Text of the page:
The gluteus muscles are a series of three muscles that make up the buttocks, and through a variety of conditions such as misuse or strain, they can become irritated, weakened, or otherwise damaged and can in turn cause gluteus pain. Perhaps the most common route to gluteus pain is lack of use or sitting for long periods of time, which can weaken the muscles and put undue strain on them. Through compression and misuse, the muscle can begin to degrade and cause undue pain or discomfort.
When experiencing gluteus pain, one might feel dull or throbbing pains, or even sharp jolts of pain throughout the gluteus muscles. This pain can also spread to other parts of the body, most notably the lower back. Other times, issues with the lower back may cause gluteus pain; for example, if a sciatic nerve is being pinched or constricted in another part of the body, it may cause pain around the buttocks. Sciatica is a series of symptoms that can cause sharp pains or a tingling sensation when the sciatic nerve gets pinched, irritated, or compressed. This pain can be felt in the buttocks, lower back, and all the way down the leg to the foot.
Sitting for long periods of time can atrophy the gluteus muscles. Besides causing gluteus pain, such atrophying can also make common or simple tasks quite difficult or painful, such as standing up from a sitting position or climbing up stairs. Because the gluteus muscles are some of the strongest muscles in the body, they are associated with many motions and actions that would be otherwise difficult or impossible without them. Therefore, it is important to condition the gluteus muscles to prevent atrophy.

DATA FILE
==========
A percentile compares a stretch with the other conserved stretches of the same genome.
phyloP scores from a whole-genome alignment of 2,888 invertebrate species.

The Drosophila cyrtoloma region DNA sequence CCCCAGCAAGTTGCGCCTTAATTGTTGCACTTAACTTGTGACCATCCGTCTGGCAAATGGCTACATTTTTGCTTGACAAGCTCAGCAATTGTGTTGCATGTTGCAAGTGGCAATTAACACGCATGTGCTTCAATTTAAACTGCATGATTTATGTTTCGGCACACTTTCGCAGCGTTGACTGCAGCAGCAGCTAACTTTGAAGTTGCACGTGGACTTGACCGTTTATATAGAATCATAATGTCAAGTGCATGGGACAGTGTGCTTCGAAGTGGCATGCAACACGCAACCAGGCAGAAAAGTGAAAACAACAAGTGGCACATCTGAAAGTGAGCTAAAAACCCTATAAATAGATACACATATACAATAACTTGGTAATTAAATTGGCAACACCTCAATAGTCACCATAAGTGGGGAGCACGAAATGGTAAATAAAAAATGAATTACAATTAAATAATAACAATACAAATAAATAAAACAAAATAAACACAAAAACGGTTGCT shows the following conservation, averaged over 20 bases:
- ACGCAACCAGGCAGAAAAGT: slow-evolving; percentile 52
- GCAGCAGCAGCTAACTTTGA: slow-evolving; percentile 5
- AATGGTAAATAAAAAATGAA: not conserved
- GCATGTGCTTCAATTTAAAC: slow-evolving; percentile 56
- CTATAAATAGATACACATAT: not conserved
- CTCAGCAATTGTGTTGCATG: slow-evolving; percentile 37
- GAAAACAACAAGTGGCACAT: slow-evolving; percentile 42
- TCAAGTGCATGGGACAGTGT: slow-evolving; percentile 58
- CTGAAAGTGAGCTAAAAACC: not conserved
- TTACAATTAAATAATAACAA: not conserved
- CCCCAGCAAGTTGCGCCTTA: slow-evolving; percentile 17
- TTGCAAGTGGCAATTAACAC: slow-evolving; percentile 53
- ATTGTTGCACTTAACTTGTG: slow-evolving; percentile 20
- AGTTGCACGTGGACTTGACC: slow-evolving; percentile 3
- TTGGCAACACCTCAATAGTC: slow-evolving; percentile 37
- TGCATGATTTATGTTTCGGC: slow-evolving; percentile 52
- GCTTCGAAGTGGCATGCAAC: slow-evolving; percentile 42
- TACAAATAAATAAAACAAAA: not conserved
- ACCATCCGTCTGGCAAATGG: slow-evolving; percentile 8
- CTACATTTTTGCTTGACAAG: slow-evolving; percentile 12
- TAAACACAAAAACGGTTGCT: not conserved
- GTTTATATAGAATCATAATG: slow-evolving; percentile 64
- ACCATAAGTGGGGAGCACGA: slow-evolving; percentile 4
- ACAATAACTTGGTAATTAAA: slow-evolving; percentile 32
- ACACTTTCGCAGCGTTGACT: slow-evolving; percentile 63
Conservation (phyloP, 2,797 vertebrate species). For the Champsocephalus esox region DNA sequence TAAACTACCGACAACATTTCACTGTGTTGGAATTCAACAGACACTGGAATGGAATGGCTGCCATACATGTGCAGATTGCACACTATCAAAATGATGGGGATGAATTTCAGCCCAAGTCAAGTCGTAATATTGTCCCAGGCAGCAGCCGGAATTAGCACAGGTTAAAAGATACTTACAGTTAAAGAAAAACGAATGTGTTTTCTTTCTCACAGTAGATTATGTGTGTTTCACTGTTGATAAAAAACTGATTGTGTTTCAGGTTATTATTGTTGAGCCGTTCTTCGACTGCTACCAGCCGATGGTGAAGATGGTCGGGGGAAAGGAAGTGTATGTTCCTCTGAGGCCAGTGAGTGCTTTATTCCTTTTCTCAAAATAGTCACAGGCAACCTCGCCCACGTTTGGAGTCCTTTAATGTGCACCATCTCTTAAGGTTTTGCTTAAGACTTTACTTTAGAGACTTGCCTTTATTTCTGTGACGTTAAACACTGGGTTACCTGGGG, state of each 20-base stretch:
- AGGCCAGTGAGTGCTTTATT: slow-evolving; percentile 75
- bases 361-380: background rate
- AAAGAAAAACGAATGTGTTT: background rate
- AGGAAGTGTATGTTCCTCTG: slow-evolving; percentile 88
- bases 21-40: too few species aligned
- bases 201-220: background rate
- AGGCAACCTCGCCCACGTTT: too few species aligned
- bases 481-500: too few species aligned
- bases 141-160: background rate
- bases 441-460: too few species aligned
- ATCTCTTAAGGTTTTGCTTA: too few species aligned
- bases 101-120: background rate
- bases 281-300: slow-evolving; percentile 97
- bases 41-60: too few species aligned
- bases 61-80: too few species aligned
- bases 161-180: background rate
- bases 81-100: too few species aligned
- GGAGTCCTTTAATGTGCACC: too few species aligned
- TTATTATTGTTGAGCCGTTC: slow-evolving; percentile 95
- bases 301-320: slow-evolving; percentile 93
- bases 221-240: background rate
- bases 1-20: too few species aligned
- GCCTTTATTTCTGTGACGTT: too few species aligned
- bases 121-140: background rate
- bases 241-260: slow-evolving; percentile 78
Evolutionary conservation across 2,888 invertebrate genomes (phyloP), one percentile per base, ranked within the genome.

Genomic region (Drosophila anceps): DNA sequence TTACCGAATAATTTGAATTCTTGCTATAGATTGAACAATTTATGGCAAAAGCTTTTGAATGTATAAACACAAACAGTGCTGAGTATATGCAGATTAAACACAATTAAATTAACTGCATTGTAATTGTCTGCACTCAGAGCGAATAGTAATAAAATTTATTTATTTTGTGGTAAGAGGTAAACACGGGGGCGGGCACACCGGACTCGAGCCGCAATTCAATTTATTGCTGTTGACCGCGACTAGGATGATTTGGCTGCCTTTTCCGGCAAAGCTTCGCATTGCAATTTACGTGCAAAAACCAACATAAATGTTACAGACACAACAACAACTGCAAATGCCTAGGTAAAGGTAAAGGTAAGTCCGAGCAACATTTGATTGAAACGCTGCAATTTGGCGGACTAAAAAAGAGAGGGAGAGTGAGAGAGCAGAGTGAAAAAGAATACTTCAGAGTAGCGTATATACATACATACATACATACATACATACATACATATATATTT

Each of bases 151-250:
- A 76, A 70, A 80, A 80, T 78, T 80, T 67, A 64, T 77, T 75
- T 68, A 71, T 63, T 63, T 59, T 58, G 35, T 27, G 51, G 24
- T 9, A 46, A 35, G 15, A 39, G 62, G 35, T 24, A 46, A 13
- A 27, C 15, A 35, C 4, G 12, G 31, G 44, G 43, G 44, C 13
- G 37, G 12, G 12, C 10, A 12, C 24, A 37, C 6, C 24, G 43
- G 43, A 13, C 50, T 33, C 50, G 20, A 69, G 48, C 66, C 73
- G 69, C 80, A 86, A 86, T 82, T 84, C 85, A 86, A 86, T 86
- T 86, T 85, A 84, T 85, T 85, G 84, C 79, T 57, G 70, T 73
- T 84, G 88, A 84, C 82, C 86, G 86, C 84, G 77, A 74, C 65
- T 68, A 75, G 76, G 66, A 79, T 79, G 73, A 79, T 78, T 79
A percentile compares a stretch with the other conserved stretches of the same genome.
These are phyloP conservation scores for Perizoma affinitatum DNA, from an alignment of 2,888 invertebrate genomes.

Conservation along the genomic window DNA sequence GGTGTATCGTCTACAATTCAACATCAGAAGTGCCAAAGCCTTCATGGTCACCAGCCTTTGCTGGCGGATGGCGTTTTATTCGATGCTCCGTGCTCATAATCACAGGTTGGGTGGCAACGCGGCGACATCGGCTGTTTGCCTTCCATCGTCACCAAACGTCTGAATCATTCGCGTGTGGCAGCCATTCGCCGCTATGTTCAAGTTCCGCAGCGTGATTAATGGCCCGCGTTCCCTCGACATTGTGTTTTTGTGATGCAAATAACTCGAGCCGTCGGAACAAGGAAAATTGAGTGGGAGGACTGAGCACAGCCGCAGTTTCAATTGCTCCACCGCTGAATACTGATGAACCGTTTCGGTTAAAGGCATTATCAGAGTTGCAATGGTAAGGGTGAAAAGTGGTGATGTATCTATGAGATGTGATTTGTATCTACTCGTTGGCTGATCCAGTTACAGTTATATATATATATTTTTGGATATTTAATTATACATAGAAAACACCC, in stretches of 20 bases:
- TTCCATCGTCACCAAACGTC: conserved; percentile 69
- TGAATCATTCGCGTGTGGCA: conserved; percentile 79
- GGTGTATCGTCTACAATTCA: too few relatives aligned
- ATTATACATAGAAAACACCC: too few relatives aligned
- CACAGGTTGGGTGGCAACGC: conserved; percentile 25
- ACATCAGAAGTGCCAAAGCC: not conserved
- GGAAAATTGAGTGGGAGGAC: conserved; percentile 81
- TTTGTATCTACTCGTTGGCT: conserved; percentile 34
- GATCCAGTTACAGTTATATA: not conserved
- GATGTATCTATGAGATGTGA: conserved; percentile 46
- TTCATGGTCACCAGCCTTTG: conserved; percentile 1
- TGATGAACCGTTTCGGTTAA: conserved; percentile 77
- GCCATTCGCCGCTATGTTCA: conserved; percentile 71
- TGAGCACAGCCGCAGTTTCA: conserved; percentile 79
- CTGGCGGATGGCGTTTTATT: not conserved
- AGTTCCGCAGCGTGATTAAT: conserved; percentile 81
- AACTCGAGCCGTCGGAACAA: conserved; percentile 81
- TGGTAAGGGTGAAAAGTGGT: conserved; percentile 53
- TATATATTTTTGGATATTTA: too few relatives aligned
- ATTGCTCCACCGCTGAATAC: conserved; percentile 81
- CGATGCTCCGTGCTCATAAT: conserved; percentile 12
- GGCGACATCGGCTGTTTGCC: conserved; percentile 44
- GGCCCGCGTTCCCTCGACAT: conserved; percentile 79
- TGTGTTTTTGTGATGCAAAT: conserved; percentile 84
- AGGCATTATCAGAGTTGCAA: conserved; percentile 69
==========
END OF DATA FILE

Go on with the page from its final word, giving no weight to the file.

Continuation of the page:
Stretching is perhaps the best way to prevent or reverse muscle atrophy. Squats are a good way to do so; doing leg presses also stretches the muscles and can also build new muscle, helping alleviate pain and contribute to more flexibility. Lunges, yoga, bicycling, and stair climbing are also great ways to stretch the gluteal muscles and build muscle. Massages and regular exercise can stimulate blood flow, encourage muscle repair and growth, and ultimately lead to the relief of pain or discomfort.
Pain in the gluteus can be caused by trigger points in other parts of the body. For example, if a muscle in one's back is tight, damaged, or overstrained, that muscle can cause pain in other parts of the body by putting strain on other muscles, nerves, or blood vessels. This can cause irritation or major or minor pain in the gluteus.